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Abstracts: ASAIO Bioengineering/tissue Engineering Abstracts

EFFECTS OF LIPOSOME-ENCAPSULATED HEMOGLOBIN (TRM645) ON HUMAN IMMUNE SYSTEM: EVALUATION IN IMMUNODEFFICIENT MICE RECONSTITUTED WITH HUMAN STEM CELLS

Kawaguchi, Akira T1; Kametani, Yoshie1; Haida, Munetaka1; Sakai, Akiko1; Habu, Sonoko1

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Background.

Safety evaluation in animals sometimes overlooks untoward effects in humans. Liposome-encapsulated hemoglobin (TRM645) is tested in mice reconstituted with human immune system as a preclinical safety evaluation.

Methods.

Newly established immunodeficient mice (NOG) were transfused with 2x105 hematopoietic stem cells isolated from human cord blood. In those mice, changes in immunocompetent cells in peripheral blood, spleen and bone marrow were examined before and 2 days after 1% body weight intravenous administration of TRM645 (n=4), empty liposome (n=4), and phosphate buffered saline (n=4) using immunohistochemical and flow-cytometrical techniques.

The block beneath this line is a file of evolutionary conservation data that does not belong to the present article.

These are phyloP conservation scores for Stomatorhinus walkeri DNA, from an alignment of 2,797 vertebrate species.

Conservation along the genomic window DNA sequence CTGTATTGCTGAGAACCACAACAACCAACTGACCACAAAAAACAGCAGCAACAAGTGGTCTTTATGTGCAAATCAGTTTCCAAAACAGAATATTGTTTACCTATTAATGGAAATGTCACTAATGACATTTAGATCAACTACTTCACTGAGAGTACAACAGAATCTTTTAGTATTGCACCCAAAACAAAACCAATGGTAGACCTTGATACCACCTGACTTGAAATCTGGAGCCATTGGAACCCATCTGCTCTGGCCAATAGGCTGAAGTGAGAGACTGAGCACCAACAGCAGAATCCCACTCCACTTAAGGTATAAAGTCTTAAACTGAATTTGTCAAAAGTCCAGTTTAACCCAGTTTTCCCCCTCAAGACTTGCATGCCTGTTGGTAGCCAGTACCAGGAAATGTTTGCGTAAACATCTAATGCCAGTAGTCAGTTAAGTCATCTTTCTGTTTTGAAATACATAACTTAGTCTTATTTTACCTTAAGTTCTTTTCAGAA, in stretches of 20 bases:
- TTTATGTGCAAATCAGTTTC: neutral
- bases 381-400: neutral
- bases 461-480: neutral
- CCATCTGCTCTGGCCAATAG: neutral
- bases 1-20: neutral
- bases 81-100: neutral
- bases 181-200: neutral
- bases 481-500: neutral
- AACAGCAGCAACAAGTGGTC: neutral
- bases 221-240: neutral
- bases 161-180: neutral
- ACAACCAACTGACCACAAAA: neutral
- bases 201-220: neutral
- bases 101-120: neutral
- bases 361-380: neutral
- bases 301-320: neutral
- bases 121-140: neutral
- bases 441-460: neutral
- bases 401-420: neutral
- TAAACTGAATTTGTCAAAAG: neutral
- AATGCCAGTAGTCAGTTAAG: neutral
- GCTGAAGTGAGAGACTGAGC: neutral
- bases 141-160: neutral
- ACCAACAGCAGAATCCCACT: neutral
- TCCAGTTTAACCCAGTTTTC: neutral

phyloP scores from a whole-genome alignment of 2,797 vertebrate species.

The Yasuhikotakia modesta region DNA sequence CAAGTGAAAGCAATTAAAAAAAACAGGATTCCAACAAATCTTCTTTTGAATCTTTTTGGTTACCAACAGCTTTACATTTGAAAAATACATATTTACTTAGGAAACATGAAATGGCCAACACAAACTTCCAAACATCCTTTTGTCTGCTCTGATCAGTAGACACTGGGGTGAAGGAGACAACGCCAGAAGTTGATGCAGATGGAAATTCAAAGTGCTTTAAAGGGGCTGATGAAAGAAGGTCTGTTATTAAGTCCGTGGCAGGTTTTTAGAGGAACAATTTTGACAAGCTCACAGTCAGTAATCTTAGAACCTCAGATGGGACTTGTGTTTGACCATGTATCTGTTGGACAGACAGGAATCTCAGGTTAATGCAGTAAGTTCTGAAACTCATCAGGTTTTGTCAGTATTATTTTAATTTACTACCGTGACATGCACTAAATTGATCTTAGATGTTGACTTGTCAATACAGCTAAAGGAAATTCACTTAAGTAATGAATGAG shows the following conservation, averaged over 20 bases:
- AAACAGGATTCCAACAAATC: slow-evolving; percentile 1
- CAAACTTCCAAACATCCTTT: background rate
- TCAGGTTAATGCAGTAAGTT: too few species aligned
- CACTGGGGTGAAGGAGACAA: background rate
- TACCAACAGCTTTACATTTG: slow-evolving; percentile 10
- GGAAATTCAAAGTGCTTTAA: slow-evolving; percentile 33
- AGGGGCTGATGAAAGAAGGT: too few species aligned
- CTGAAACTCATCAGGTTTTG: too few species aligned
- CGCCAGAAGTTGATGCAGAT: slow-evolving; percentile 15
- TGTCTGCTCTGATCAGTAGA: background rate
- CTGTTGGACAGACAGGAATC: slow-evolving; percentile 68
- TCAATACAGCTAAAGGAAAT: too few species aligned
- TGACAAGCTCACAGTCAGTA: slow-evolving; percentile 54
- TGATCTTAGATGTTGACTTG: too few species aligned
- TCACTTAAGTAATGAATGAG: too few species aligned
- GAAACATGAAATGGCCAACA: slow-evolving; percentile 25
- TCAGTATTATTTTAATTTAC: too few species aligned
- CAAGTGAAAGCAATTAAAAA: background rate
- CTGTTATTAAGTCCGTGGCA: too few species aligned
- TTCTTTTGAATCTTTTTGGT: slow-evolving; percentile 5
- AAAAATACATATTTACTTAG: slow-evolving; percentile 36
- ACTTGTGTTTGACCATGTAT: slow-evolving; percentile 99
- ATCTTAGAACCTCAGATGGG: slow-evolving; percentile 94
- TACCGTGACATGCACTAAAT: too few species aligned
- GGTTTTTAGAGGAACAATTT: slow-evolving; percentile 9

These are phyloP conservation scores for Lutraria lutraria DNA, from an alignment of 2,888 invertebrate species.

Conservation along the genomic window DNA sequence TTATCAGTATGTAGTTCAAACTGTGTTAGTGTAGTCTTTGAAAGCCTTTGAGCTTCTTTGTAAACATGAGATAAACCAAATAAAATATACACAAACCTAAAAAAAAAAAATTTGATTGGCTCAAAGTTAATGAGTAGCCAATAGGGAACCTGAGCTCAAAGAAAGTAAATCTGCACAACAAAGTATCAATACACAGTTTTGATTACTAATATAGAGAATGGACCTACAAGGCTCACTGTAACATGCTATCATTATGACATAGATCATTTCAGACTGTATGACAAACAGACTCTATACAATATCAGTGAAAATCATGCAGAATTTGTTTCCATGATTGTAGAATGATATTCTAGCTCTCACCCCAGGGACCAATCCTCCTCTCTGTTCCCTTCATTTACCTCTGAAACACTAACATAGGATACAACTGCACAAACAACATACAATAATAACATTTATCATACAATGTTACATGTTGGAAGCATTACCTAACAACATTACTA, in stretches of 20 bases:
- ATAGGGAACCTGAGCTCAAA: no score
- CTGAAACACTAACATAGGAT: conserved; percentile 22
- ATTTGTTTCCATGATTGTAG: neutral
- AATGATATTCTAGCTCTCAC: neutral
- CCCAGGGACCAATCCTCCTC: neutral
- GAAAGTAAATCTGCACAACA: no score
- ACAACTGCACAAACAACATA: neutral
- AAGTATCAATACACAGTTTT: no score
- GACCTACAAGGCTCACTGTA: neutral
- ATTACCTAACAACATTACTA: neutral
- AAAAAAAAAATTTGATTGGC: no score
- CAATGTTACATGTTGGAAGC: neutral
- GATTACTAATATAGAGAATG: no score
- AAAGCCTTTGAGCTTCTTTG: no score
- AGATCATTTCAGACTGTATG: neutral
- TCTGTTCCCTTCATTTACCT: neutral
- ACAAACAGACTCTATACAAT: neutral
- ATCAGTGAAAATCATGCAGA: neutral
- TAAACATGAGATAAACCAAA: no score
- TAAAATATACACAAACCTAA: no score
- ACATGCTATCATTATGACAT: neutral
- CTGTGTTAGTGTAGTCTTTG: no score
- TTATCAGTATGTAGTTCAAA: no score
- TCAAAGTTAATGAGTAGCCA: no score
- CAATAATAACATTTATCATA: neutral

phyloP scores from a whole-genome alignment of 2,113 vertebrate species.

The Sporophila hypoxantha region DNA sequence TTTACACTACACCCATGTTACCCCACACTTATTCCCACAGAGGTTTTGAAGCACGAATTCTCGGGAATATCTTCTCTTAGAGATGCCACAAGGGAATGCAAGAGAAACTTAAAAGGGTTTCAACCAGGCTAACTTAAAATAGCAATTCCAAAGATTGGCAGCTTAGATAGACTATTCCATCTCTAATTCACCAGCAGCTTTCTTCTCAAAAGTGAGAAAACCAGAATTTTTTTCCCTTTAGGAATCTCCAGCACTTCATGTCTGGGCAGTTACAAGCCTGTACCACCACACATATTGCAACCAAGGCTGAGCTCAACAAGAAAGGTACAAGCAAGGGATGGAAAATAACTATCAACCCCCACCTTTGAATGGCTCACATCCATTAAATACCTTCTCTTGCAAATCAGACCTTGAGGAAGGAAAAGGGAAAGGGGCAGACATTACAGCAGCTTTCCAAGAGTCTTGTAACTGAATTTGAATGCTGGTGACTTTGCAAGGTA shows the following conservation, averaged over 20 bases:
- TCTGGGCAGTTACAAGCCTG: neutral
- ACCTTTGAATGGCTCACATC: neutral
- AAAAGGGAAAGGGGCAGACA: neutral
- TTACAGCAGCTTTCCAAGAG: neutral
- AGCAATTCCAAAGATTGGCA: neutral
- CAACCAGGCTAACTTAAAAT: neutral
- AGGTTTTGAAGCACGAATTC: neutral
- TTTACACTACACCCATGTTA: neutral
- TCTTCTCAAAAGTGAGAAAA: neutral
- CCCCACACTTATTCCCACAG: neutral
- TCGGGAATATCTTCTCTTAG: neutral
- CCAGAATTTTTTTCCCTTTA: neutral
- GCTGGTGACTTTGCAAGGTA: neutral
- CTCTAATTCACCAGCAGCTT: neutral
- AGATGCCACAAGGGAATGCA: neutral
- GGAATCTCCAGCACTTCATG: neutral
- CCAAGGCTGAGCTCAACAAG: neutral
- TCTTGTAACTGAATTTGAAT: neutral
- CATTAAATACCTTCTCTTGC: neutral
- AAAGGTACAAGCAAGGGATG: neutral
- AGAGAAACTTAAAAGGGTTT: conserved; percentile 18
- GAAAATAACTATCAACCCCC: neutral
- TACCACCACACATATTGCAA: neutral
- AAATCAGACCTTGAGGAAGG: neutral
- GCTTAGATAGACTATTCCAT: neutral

Results.

Although there was an increase in numbers of human CD4+ (helper T) cells, CD8+ (suppressor T) cells and CD19+ (B) cells in the spleen of mice receiving liposome (TRM645 or empty liposome) as compared to mice receiving saline, these cells were all in resting state (CD25-). Cellularity, distribution and maturation of these human cells in bone marrow or peripheral blood were comparable among the groups.

Conclusion.

The increase of resting human lymphocytes in mouse spleen receiving liposome may suggest a natural metabolic pathway where liposome is captured and degraded by the reticuloendothelial system. In a short-term there was no apparent untoward effect of TRM645 per se as these mice are all active and healthy. Studies on effects of repeated administration of TRM645 on long-term, and on active immunization in the “human mice” are underway.

Copyright © 2005 by the American Society for Artificial Internal Organs